$1 Million Grant for the Susan G. Komen for the Cure Tissue Bank at the IU Simon Cancer Center
DALLAS – April 29, 2009 –
Thanks to a second $1 million research grant from the world’s largest breast cancer organization, the Susan G. Komen for the Cure® Tissue Bank at the IU Simon Cancer Center, named for its funder, will continue its unique mission to collect and share healthy breast tissue specimens with researchers worldwide to help understand how breast cells turn cancerous.
It is the nation’s first and only healthy breast tissue bank, and this year’s grant from Susan G. Komen for the Cure will allow the bank to add to its tissue collection from more than 450 women and blood samples from more than 4,500.
"We are the only collection of this much normal tissue in the world," said Anna Maria Storniolo, M.D., co-principal investigator of the Komen Tissue Bank at the IU Simon Cancer Center. "There's no question that is a unique and incredibly precious resource."
Just over a year ago, Komen for the Cure provided its first $1 million research grant to help the tissue bank get started. Researchers from across the country, from the Dana-Farber Cancer Institute and Walter Reed Medical Army Institute, already are using specimens from the bank.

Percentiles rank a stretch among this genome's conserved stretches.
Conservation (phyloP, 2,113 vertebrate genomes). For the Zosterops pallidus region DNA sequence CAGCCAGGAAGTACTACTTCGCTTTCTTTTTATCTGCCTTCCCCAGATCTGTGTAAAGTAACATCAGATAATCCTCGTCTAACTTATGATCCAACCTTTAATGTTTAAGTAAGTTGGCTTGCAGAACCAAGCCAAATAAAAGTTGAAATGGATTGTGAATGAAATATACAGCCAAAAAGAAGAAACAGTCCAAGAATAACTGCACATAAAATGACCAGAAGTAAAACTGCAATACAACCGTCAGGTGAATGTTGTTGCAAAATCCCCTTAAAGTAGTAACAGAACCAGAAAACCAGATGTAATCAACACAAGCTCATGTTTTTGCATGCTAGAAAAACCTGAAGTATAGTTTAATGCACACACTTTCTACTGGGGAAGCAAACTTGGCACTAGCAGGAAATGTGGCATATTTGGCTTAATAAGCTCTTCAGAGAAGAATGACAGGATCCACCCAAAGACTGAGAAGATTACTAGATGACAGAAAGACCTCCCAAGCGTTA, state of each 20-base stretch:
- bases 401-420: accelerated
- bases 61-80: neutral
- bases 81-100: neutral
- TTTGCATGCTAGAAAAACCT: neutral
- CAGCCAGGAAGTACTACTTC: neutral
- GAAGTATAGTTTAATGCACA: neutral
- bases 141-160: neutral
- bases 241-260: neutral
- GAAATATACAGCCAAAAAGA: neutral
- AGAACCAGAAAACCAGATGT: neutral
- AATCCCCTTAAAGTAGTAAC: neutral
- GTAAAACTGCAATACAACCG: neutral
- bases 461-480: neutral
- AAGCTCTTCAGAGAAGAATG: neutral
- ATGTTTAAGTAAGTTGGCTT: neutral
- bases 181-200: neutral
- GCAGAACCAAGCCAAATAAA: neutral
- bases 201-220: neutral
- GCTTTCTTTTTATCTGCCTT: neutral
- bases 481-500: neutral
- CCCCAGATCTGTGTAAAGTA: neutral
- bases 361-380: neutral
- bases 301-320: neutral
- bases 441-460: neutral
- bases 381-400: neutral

“In breast cancer, in order to figure out what is abnormal, you have to be able to compare it to normal. So because of that, the normal controls from the Komen Tissue Bank are incredibly important,” said Storniolo .
“Research studies help us do more than develop new treatments. They also advance our understanding of how breast cancer develops in the first place, which can lead to new ways to detect or prevent the disease. This tissue bank is a unique opportunity for women to participate in and contribute to the research process,” said Diana Rowden, vice president of health sciences at Komen.
Gaining better understanding of the disease
By collecting blood and tissue from women with and without breast cancer, researchers will be able to determine the differences between these populations, which could lead to a better understanding of the disease. Blood and tissue samples taken from women without the disease are especially helpful because there are few collections of so-called "normal" specimens.
In order to identify the changes cells undergo as they transition from normal to malignant, and to detect the earliest indication of malignant transformation, it is vital to obtain and study "true normal" breast cells.
In 2009, the Komen Tissue Bank will be holding five tissue collection events as well as one large blood collection, which will be at the Komen Evansville Race for the Cure® on Sept. 19.
Susan G Komen for the Cure is the largest single nonprofit funder of breast cancer research. This year alone, Komen funds are supporting $60 million worth of research programs throughout the United States and in one foreign country.
For more information about the Susan G. Komen for the Cure Tissue Bank at the IU Simon Cancer Center, its history and plans for the future, please visit www.komentissuebank.iu.edu.